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J. Cui, Y. Ma, S.A. Lipton, Z. Pan; Glycine Receptors and Glycinergic Synaptic Input at the Axon Terminals of Mammalian Retinal Rod Bipolar Cells . Invest. Ophthalmol. Vis. Sci. 2003;44(13):2071.
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© ARVO (1962-2015); The Authors (2016-present)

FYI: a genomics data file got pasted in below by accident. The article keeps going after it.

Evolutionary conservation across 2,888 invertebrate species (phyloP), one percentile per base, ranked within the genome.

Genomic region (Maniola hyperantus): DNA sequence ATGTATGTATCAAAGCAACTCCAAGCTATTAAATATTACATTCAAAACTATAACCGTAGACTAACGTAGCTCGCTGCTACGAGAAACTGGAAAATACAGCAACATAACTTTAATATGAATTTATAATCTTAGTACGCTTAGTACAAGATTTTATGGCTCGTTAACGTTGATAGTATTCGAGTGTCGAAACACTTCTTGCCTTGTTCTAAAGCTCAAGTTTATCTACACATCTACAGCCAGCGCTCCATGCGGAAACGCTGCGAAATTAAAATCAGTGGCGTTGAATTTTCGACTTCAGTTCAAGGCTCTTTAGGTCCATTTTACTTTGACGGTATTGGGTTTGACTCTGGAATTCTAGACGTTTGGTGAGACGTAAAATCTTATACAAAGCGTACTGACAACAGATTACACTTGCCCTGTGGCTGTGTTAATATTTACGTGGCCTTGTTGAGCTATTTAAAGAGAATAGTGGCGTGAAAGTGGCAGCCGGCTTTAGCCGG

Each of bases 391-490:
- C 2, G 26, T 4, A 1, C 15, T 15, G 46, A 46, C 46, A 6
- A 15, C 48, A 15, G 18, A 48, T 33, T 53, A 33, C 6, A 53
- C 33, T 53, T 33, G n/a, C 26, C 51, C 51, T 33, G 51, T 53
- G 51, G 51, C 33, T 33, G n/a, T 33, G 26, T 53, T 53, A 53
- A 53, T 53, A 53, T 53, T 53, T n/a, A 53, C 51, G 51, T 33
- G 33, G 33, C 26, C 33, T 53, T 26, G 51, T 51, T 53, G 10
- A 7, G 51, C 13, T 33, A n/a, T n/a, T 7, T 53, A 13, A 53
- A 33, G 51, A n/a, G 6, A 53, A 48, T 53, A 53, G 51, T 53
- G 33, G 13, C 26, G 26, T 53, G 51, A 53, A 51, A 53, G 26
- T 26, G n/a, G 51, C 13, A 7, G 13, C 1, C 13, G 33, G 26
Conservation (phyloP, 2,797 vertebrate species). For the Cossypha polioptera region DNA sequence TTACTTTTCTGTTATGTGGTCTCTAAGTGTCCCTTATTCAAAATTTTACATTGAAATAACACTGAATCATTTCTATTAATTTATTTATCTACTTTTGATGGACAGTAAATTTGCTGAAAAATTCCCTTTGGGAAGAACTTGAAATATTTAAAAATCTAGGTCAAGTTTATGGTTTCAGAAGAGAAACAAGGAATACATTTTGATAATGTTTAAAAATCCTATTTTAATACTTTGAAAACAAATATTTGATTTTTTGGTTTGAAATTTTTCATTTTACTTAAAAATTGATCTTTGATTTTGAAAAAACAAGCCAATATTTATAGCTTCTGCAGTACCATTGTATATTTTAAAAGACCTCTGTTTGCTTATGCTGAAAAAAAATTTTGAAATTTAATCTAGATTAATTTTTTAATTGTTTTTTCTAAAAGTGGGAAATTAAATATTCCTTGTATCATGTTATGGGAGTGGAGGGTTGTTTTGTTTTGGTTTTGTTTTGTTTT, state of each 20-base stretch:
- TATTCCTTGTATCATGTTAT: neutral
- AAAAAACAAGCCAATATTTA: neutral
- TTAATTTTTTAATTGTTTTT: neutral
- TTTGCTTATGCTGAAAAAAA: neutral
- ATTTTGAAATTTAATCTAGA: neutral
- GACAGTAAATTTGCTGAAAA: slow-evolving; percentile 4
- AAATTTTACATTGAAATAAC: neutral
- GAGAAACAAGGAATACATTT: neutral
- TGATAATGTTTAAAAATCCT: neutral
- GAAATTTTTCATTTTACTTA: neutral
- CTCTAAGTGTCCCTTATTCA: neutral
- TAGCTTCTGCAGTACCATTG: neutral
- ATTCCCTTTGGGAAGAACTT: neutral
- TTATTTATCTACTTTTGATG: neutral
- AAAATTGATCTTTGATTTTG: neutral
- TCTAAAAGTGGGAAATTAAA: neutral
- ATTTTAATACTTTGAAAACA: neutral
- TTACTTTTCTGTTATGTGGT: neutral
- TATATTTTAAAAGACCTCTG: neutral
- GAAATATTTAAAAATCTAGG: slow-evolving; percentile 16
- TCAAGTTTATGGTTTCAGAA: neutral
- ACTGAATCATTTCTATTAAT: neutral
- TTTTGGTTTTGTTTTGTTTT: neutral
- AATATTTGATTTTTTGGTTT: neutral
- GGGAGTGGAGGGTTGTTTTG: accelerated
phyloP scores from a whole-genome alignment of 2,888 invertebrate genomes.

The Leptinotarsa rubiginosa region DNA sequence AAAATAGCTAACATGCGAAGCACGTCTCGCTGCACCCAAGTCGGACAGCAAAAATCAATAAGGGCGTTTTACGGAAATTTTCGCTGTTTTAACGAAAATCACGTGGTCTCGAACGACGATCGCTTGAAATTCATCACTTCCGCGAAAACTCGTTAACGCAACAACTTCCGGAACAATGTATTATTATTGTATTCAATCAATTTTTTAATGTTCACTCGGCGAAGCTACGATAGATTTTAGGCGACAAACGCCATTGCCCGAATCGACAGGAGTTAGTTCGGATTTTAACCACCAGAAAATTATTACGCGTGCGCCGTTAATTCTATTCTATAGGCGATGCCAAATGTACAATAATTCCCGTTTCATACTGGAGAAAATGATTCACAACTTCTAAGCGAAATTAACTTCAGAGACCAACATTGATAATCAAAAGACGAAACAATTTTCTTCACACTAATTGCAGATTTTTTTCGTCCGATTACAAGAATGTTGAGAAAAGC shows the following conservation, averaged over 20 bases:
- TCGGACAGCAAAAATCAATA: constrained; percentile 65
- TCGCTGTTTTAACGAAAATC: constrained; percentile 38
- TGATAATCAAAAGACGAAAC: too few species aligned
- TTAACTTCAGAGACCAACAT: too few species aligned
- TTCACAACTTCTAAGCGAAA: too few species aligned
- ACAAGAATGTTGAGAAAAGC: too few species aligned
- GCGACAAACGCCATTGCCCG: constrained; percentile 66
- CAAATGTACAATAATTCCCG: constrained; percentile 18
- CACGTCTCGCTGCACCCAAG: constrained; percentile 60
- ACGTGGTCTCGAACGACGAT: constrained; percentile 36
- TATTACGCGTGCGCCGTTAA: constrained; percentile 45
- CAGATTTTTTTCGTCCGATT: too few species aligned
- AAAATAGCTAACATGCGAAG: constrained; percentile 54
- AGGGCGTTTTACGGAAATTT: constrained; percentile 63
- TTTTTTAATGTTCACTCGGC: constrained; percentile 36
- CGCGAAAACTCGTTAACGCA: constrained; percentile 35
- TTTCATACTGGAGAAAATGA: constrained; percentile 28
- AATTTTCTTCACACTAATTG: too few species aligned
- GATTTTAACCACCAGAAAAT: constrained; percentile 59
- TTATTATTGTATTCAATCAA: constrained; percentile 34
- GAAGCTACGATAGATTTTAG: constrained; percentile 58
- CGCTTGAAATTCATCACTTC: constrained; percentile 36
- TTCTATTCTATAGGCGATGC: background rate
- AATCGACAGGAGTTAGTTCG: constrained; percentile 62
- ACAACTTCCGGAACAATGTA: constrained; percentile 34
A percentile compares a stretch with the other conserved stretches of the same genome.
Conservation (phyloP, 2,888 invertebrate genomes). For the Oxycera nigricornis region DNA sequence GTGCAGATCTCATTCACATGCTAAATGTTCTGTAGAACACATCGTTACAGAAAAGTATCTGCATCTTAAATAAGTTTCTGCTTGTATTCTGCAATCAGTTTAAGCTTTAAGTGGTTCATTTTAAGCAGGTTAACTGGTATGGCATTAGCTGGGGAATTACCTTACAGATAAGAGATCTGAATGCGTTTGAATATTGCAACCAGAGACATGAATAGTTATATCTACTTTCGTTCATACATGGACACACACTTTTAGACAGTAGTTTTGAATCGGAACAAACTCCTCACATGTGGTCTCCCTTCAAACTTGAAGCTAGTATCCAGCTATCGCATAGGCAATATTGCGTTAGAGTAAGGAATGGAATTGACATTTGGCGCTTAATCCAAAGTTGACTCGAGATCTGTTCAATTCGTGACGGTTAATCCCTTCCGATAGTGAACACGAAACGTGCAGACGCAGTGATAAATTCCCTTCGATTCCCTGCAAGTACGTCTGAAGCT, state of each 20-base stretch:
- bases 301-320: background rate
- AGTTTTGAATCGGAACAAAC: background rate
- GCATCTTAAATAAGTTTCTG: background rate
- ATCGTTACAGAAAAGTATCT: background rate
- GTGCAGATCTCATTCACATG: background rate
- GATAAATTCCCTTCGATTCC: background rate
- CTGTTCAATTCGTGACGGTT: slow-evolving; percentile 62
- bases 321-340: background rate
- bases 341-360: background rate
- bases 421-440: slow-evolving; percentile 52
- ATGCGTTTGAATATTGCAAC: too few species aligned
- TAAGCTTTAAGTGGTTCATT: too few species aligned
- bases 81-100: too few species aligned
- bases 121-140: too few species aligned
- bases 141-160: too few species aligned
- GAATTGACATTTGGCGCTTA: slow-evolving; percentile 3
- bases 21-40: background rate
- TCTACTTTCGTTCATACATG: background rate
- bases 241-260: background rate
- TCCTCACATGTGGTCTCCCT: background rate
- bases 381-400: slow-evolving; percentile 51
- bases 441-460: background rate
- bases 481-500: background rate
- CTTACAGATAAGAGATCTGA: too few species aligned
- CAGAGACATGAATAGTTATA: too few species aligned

Purpose: Glycine is one of the major inhibitory neurotransmitters in the retina. In this study, we investigated the properties of glycine receptors and glycinergic synaptic inputs at the axon terminals of mammalian rod bipolar cells (RBCs). Methods:Whole-cell patch-clamp recordings were performed in isolated axon terminal and retinal slice preparations from the rat. Intracellular Ca2+ transients were monitored by Ca2+ imaging recordings. Results: Glycine current density at terminal endings was found to be more than one order of magnitude higher than that in the somatic/dendritic region. On the other hand, glycine currents in both the terminal and somatic/dendritic regions manifested similar sensitivity to picrotoxinin. Single channel activities recorded from terminals and somata displayed a similar main-state conductance (~46 pS). Application of glycine was found to effectively suppress K+-evoked intracellular Ca2+ increases at the terminals. Furthermore, in the presence of GABAA and GABAC antagonists, strychnine-sensitive chloride currents were evoked in RBCs by puffing kainate onto the inner plexiform layer of retinal slices. No such currents were observed in RBCs lacking axon terminals or if Ca2+ was replaced by Co2+ in the extracellular solution. Glycinergic synaptic currents also displayed discrete miniature events, which were partially blocked by TTX. Conclusions: Glycine receptors are highly concentrated at the axon terminals of RBCs. The pharmacological and physiological properties of glycine receptors located at axon terminals and at somatic/dendritic regions appear to be the same. This study provides evidence for the existence of functional glycinergic synaptic input at RBC axon terminals that may play a role in modulating their synaptic transmission.
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